Few people could argue against 1984 being one of history’s finest years for pop music. Above all else, the mighty Frankie Goes To Hollywood came and gave pop a hefty kick up the arse with a combination of great tunes and greater controversy. They were the first band since the 60s to score three #1 hits in a row, but each one – ‘Relax’, ‘Two Tribes’ and ‘The Power of Love’ were deserving of their success. Each one sounds as good as ever and in the case of ‘Two Tribes’, there’s still a real edginess you’d think would be long gone.
Looking back, it’s easy to see that 1983 was a massive year. It represents the point where a few of its stars were making huge steps to being the decade’s megastars. Five years into his career, Prince had finally succeeded in gaining worldwide success with his ‘1999’ album (a double platter of much filthiness); with their ‘War’ album, U2 made the leap from successful rock band to being an act with much bigger potential and Madonna showed early signs of being more exciting than your average pop performer.
Love it or hate it, Record Store Day has become an important fixture on the music-related calendar. From humble beginnings with a few bits and bobs to entice people into independent record shops, it’s now become a huge business tool, giving major labels an excuse to reissue all kinds of stuff. While it now seems more about a money making venture than to highlight small business, there’s still some cool stuff to be found. Never more so than for the 2020 event, where there are a truckload of artificially created rarities that look like lovely items for the keener fan.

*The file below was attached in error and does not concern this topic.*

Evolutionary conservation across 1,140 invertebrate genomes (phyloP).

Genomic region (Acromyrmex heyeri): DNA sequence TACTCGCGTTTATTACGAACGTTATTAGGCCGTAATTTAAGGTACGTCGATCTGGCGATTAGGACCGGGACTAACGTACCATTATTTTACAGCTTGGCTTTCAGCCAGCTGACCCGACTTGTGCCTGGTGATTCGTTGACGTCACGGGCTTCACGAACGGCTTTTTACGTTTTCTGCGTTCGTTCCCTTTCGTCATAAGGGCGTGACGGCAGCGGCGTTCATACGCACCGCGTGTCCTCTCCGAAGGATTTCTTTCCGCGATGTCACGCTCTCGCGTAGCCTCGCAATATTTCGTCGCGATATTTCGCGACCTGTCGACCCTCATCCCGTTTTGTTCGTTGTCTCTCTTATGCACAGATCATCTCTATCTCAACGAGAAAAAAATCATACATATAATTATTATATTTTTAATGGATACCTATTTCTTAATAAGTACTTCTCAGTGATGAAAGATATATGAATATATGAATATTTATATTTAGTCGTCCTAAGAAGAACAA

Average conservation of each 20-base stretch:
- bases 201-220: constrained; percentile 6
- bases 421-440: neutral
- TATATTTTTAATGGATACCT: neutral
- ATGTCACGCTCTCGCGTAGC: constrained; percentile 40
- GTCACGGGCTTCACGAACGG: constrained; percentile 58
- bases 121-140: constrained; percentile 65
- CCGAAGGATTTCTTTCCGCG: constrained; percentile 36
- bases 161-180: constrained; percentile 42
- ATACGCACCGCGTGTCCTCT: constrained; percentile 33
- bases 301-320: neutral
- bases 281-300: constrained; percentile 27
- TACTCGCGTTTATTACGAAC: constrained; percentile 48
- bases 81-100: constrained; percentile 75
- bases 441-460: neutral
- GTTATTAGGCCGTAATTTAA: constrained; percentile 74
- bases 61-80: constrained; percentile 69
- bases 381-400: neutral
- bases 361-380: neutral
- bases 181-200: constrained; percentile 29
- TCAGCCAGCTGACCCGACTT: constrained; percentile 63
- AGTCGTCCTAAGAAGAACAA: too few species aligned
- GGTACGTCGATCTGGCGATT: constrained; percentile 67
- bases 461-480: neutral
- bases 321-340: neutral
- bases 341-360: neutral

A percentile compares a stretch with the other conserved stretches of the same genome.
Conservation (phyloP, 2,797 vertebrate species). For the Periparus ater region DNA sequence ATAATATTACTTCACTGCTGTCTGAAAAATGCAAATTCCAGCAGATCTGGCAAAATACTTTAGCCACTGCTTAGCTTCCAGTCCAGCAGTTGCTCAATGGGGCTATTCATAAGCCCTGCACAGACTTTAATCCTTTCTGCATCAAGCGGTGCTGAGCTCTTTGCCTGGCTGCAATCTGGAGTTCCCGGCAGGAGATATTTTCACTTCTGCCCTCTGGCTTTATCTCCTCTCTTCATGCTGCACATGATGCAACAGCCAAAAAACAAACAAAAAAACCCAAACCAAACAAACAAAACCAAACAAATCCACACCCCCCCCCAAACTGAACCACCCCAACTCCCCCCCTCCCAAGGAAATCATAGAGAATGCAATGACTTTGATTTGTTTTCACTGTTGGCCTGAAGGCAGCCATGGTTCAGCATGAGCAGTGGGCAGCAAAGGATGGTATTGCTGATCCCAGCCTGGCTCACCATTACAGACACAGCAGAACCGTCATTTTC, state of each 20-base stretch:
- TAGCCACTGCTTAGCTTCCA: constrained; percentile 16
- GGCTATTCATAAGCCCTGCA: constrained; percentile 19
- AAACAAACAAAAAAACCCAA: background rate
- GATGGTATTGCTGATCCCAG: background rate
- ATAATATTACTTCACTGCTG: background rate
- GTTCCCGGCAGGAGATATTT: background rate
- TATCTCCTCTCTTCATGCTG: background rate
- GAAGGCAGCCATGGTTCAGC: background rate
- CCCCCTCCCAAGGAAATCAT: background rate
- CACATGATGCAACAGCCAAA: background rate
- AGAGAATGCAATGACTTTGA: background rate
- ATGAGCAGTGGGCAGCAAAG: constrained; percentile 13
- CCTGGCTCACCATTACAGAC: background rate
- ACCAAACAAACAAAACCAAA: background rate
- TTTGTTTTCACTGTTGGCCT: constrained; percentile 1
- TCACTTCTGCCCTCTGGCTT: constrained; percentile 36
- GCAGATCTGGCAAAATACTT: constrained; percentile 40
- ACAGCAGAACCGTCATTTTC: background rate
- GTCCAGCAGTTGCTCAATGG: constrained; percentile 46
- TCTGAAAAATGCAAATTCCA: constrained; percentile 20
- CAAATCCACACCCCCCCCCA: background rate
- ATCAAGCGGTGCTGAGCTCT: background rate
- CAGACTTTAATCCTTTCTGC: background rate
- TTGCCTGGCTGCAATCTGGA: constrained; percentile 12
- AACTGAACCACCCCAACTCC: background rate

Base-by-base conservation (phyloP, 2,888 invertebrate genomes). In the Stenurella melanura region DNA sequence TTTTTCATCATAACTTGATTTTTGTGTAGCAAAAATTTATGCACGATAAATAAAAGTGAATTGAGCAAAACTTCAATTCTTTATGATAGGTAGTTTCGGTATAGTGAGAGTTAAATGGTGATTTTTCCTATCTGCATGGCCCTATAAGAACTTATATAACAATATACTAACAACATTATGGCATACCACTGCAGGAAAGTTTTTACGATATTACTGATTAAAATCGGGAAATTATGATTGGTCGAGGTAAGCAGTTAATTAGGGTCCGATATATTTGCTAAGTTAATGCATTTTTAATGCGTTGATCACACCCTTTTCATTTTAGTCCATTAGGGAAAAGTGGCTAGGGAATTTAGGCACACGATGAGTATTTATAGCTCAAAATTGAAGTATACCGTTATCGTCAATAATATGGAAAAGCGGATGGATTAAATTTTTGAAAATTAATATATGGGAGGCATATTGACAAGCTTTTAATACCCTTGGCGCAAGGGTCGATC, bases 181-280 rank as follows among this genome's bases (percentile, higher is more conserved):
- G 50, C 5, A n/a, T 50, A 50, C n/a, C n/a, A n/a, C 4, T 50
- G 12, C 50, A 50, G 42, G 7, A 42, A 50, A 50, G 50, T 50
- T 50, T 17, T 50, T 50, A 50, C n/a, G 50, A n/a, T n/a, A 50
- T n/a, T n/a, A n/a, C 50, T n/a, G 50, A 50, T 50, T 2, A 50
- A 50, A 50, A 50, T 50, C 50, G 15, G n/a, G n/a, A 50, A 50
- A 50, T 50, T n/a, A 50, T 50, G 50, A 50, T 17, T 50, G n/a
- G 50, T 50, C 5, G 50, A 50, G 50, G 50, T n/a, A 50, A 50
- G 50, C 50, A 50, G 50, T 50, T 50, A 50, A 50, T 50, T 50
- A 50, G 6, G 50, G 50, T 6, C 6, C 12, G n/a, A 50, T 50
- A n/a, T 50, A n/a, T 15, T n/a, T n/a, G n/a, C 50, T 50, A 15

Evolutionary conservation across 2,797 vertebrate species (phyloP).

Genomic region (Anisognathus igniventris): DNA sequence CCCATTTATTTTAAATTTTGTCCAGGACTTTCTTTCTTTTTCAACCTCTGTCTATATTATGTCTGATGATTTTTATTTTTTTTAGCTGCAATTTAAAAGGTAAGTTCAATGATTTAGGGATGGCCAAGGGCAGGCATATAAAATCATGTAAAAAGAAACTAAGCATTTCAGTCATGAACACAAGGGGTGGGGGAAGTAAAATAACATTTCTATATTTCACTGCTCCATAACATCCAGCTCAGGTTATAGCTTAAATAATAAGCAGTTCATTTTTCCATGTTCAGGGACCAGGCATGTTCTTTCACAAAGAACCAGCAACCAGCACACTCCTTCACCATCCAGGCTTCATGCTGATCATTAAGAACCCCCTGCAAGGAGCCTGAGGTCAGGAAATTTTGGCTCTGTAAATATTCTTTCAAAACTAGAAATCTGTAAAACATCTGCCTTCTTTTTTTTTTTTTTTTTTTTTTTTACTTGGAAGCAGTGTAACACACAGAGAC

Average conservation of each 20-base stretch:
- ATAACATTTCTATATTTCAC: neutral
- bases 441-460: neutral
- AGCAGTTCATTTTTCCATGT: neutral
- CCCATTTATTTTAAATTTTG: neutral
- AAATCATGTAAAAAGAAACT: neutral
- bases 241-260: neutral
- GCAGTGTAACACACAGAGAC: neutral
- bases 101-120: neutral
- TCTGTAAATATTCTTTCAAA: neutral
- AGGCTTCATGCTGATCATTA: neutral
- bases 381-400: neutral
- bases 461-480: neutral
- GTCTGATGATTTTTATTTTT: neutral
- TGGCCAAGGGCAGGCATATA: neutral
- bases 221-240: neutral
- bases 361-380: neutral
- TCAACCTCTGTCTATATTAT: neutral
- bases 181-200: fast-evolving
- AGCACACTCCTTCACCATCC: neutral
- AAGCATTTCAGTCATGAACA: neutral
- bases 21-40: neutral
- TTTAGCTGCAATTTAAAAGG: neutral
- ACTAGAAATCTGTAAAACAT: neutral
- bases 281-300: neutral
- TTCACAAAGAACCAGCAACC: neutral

A Swedish performer currently residing in Berlin, Emma Elisabeth makes adult-oriented radio friendly pop. The resultant sound should appeal to those who enjoy Lissie, or perhaps the more wistful side of Stevie Nicks.
Old House Playground come to you from a dark corner of Manchester (via Greece) bringing folk tales of heartbreak, dark premonition and woe. With a heavy mix of blues, rockabilly and dark twang, Their debut EP, ‘The Great Escape’, comes across as a hybrid of Tindersticks, Nick Cave and Tito & Tarantula, delivered with the sophistication of Chris Isaak (more specifically his classic ‘Baby Did a Bad Thing’). Frontman Tryfon Lazos combines and twists such influences into his own style throughout the four featured tracks, leaving behind a release that’s nothing short of wonderful.